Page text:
Romney’s trip to Israel is a smart move but not as unique as his supporters portray it. He is following the example of Barack Obama and George W. Bush, who went prior their elections. Republicans are bashing Obama for not visiting Israel during his first term, and they’ve got a good point. Only Jimmy Carter and Bill Clinton went during their first (and Carter’s only) term; in fact, Clinton went three times.
Gerald Ford, Ronald Reagan and George H.W. Bush never went once; Bush 43 waited until late in his second term, as did Nixon.
Obama managed to fly over and around Israel but never found time to stop in to say “Shalom.” Aides privately said he didn’t want to appear to be backing Netanyahu, who they felt was working overtime to undermine the American president and his policies. The reality is the main beneficiary would be the president himself, who badly needed to overcome the image among Israelis that “he doesn’t care about us” and take his peace policies directly to the Israeli people by going over the head of the prime minister, who had done the same while here.
Democrats are having some success in hitting Romney for outsourcing American jobs, and this Israel trip may add a new dimension to those attacks. Romney said in one of the debates, “We will not have an inch of difference between ourselves and our ally Israel,” and before taking any action regarding the Middle East “I’d get on the phone to my friend Bibi Netanyahu and say: ‘Would it help if I say this? What would you like me to do?’” That sounds a lot like Romney plans to contract out Middle East policy to Netanyahu, who he’s known since their days as young MBAs at the Boston Consulting Group in the Seventies.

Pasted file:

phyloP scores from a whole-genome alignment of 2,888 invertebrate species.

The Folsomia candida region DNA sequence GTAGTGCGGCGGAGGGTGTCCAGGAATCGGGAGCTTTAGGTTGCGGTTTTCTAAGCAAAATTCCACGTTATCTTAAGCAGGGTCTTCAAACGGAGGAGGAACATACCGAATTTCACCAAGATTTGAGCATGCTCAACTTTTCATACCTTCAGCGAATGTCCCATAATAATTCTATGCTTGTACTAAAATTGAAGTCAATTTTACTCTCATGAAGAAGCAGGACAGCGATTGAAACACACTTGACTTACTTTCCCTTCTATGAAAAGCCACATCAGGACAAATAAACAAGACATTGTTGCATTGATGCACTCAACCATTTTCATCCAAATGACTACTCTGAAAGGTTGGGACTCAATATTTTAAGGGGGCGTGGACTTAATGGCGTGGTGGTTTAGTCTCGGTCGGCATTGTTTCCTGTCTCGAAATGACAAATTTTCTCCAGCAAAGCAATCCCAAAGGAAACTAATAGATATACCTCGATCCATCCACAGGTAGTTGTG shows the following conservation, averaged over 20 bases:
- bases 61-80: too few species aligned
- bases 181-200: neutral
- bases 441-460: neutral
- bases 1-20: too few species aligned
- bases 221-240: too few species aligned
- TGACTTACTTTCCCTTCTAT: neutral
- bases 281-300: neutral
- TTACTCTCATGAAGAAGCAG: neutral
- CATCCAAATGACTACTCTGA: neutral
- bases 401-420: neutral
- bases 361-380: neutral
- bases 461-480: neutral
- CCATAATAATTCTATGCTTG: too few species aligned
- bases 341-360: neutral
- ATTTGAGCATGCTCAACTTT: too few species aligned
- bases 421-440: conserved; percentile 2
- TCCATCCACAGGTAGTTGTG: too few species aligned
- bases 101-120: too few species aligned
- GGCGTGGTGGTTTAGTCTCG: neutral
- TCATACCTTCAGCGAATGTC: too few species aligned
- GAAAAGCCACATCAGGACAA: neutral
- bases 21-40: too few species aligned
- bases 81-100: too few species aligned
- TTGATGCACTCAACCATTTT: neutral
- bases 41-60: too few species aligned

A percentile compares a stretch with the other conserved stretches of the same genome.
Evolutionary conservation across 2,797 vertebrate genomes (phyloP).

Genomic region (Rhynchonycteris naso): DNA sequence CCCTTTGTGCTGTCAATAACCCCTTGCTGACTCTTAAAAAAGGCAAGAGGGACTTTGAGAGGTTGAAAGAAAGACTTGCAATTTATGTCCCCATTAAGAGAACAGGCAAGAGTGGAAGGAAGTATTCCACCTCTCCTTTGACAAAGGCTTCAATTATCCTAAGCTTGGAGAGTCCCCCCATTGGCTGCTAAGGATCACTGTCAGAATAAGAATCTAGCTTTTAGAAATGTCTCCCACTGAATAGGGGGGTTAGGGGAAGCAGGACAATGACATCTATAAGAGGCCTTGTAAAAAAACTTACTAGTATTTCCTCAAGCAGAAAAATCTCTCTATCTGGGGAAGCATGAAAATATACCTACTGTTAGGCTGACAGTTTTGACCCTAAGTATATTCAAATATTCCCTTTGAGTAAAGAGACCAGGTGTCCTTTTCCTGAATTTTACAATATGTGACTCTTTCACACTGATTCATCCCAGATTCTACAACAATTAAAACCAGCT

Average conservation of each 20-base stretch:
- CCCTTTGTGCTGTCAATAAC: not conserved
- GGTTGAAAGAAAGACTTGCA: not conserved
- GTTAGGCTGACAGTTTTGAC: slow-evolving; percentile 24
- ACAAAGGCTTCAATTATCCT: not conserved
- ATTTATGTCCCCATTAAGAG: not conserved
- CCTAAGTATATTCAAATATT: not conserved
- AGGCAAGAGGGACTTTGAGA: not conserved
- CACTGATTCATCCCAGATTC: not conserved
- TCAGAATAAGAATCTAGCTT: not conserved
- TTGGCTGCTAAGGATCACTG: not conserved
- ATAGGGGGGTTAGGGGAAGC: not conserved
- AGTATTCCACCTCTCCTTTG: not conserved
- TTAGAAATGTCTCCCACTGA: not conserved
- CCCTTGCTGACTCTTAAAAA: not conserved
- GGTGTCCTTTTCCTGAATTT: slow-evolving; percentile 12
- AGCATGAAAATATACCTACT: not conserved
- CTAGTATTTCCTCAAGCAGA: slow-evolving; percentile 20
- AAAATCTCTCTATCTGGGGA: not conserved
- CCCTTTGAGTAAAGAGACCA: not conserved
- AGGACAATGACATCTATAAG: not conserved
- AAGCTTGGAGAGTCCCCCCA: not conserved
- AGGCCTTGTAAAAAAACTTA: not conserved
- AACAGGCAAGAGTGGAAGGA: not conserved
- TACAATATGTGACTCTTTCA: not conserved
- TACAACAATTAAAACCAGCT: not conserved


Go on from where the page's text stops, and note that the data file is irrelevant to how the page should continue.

NETANYAHU’S DISDAIN for Obama is no secret, and Romney’s statements indicating that as president he would take his cues on Middle East policy, if not directions, from Netanyahu makes this trip unusually sensitive. Netanyahu once told an interviewer “I speak Republican” and his senior adviser, Ron Dermer, was a Republican operative before making aliyah. Some in the Israeli media have dubbed Netanyahu the Republican senator from Israel.
Netanyahu would like to at least appear neutral in the US election, despite his well known personal preferences, but he also knows every word he says will be carefully scrutinized not only at the White House but by his good friend and generous benefactor, billionaire Sheldon Adelson, who has been pouring tens of millions of dollars into the anti-Obama campaigns.
Romney can expect enthusiastic and flattering coverage of his trip from Israel’s largest daily newspaper, Israel HaYom, which not-so-coincidentally is owned by Adelson. And if Romney has a successful visit he can expect more millions from Adelson and so can Netanyahu.
Romney’s trip probably won’t win him any additional Jewish votes but it could help in raising additional money from Adelson and fellow wealthy, ultra-conservative Jewish players who are both staunch Republicans and extreme hardliners for whom Israel is the determinative political issue.